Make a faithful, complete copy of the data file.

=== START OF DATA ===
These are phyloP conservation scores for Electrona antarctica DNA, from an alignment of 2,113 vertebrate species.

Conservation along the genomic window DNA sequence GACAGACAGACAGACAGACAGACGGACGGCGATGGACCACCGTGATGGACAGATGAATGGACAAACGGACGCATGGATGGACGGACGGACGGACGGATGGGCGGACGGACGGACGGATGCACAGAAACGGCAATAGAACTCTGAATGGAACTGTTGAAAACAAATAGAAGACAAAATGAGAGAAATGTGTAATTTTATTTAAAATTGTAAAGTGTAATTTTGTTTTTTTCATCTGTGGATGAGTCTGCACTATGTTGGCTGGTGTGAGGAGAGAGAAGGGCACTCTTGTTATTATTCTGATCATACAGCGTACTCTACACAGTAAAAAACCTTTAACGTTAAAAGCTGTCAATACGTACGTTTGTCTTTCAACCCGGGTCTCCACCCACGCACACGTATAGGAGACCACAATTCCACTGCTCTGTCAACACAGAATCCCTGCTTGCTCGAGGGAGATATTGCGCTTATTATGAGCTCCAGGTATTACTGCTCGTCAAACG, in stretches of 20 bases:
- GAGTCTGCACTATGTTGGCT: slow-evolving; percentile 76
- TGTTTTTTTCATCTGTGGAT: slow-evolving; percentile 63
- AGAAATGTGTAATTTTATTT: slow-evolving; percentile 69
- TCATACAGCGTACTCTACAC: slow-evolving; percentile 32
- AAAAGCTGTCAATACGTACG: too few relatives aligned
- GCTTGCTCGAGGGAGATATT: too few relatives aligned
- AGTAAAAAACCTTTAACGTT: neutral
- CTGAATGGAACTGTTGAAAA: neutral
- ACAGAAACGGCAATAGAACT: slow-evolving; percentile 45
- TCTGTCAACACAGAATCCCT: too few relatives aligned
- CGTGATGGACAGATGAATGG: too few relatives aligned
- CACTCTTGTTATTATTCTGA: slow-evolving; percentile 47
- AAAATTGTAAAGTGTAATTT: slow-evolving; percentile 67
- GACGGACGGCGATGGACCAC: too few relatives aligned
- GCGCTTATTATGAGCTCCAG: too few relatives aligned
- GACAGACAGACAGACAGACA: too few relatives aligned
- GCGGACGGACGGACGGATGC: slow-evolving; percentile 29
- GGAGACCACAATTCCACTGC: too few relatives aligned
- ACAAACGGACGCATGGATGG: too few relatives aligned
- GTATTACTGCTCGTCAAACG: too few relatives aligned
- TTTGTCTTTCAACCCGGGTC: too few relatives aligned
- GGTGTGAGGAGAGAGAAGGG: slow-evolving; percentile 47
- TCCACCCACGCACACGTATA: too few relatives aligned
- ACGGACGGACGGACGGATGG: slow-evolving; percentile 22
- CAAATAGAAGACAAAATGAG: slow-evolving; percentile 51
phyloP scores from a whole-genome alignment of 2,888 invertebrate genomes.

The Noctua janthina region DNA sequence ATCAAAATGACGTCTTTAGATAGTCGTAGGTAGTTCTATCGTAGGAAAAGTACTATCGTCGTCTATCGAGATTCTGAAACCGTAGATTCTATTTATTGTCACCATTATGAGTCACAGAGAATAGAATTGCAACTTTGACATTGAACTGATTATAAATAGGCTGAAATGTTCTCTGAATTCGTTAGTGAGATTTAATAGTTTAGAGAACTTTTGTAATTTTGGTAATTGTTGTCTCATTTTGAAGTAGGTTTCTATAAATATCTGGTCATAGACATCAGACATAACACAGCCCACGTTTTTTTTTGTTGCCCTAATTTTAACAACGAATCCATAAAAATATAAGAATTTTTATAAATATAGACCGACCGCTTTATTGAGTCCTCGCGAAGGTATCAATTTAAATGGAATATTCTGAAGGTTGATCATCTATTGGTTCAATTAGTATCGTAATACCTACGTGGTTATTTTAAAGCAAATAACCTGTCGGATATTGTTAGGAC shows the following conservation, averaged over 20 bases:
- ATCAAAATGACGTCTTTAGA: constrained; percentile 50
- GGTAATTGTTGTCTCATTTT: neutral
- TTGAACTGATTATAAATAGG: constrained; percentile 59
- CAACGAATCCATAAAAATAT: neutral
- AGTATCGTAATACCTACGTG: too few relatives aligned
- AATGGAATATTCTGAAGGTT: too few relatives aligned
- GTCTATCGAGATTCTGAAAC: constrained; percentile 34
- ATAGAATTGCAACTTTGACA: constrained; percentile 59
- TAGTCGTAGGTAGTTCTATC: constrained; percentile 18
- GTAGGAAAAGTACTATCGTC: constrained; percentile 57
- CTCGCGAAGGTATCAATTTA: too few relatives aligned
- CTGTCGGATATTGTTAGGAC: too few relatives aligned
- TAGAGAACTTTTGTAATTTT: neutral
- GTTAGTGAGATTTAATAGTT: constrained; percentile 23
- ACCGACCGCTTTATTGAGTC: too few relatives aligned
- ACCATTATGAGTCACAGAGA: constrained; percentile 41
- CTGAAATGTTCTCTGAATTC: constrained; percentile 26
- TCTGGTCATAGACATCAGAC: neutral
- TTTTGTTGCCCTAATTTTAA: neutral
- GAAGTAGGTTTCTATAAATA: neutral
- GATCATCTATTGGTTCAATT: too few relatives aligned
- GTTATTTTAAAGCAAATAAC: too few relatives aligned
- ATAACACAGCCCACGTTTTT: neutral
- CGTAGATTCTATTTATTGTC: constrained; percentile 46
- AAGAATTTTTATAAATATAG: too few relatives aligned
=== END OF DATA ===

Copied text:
These are phyloP conservation scores for Electrona antarctica DNA, from an alignment of 2,113 vertebrate species.

Conservation along the genomic window DNA sequence GACAGACAGACAGACAGACAGACGGACGGCGATGGACCACCGTGATGGACAGATGAATGGACAAACGGACGCATGGATGGACGGACGGACGGACGGATGGGCGGACGGACGGACGGATGCACAGAAACGGCAATAGAACTCTGAATGGAACTGTTGAAAACAAATAGAAGACAAAATGAGAGAAATGTGTAATTTTATTTAAAATTGTAAAGTGTAATTTTGTTTTTTTCATCTGTGGATGAGTCTGCACTATGTTGGCTGGTGTGAGGAGAGAGAAGGGCACTCTTGTTATTATTCTGATCATACAGCGTACTCTACACAGTAAAAAACCTTTAACGTTAAAAGCTGTCAATACGTACGTTTGTCTTTCAACCCGGGTCTCCACCCACGCACACGTATAGGAGACCACAATTCCACTGCTCTGTCAACACAGAATCCCTGCTTGCTCGAGGGAGATATTGCGCTTATTATGAGCTCCAGGTATTACTGCTCGTCAAACG, in stretches of 20 bases:
- GAGTCTGCACTATGTTGGCT: slow-evolving; percentile 76
- TGTTTTTTTCATCTGTGGAT: slow-evolving; percentile 63
- AGAAATGTGTAATTTTATTT: slow-evolving; percentile 69
- TCATACAGCGTACTCTACAC: slow-evolving; percentile 32
- AAAAGCTGTCAATACGTACG: too few relatives aligned
- GCTTGCTCGAGGGAGATATT: too few relatives aligned
- AGTAAAAAACCTTTAACGTT: neutral
- CTGAATGGAACTGTTGAAAA: neutral
- ACAGAAACGGCAATAGAACT: slow-evolving; percentile 45
- TCTGTCAACACAGAATCCCT: too few relatives aligned
- CGTGATGGACAGATGAATGG: too few relatives aligned
- CACTCTTGTTATTATTCTGA: slow-evolving; percentile 47
- AAAATTGTAAAGTGTAATTT: slow-evolving; percentile 67
- GACGGACGGCGATGGACCAC: too few relatives aligned
- GCGCTTATTATGAGCTCCAG: too few relatives aligned
- GACAGACAGACAGACAGACA: too few relatives aligned
- GCGGACGGACGGACGGATGC: slow-evolving; percentile 29
- GGAGACCACAATTCCACTGC: too few relatives aligned
- ACAAACGGACGCATGGATGG: too few relatives aligned
- GTATTACTGCTCGTCAAACG: too few relatives aligned
- TTTGTCTTTCAACCCGGGTC: too few relatives aligned
- GGTGTGAGGAGAGAGAAGGG: slow-evolving; percentile 47
- TCCACCCACGCACACGTATA: too few relatives aligned
- ACGGACGGACGGACGGATGG: slow-evolving; percentile 22
- CAAATAGAAGACAAAATGAG: slow-evolving; percentile 51
phyloP scores from a whole-genome alignment of 2,888 invertebrate genomes.

The Noctua janthina region DNA sequence ATCAAAATGACGTCTTTAGATAGTCGTAGGTAGTTCTATCGTAGGAAAAGTACTATCGTCGTCTATCGAGATTCTGAAACCGTAGATTCTATTTATTGTCACCATTATGAGTCACAGAGAATAGAATTGCAACTTTGACATTGAACTGATTATAAATAGGCTGAAATGTTCTCTGAATTCGTTAGTGAGATTTAATAGTTTAGAGAACTTTTGTAATTTTGGTAATTGTTGTCTCATTTTGAAGTAGGTTTCTATAAATATCTGGTCATAGACATCAGACATAACACAGCCCACGTTTTTTTTTGTTGCCCTAATTTTAACAACGAATCCATAAAAATATAAGAATTTTTATAAATATAGACCGACCGCTTTATTGAGTCCTCGCGAAGGTATCAATTTAAATGGAATATTCTGAAGGTTGATCATCTATTGGTTCAATTAGTATCGTAATACCTACGTGGTTATTTTAAAGCAAATAACCTGTCGGATATTGTTAGGAC shows the following conservation, averaged over 20 bases:
- ATCAAAATGACGTCTTTAGA: constrained; percentile 50
- GGTAATTGTTGTCTCATTTT: neutral
- TTGAACTGATTATAAATAGG: constrained; percentile 59
- CAACGAATCCATAAAAATAT: neutral
- AGTATCGTAATACCTACGTG: too few relatives aligned
- AATGGAATATTCTGAAGGTT: too few relatives aligned
- GTCTATCGAGATTCTGAAAC: constrained; percentile 34
- ATAGAATTGCAACTTTGACA: constrained; percentile 59
- TAGTCGTAGGTAGTTCTATC: constrained; percentile 18
- GTAGGAAAAGTACTATCGTC: constrained; percentile 57
- CTCGCGAAGGTATCAATTTA: too few relatives aligned
- CTGTCGGATATTGTTAGGAC: too few relatives aligned
- TAGAGAACTTTTGTAATTTT: neutral
- GTTAGTGAGATTTAATAGTT: constrained; percentile 23
- ACCGACCGCTTTATTGAGTC: too few relatives aligned
- ACCATTATGAGTCACAGAGA: constrained; percentile 41
- CTGAAATGTTCTCTGAATTC: constrained; percentile 26
- TCTGGTCATAGACATCAGAC: neutral
- TTTTGTTGCCCTAATTTTAA: neutral
- GAAGTAGGTTTCTATAAATA: neutral
- GATCATCTATTGGTTCAATT: too few relatives aligned
- GTTATTTTAAAGCAAATAAC: too few relatives aligned
- ATAACACAGCCCACGTTTTT: neutral
- CGTAGATTCTATTTATTGTC: constrained; percentile 46
- AAGAATTTTTATAAATATAG: too few relatives aligned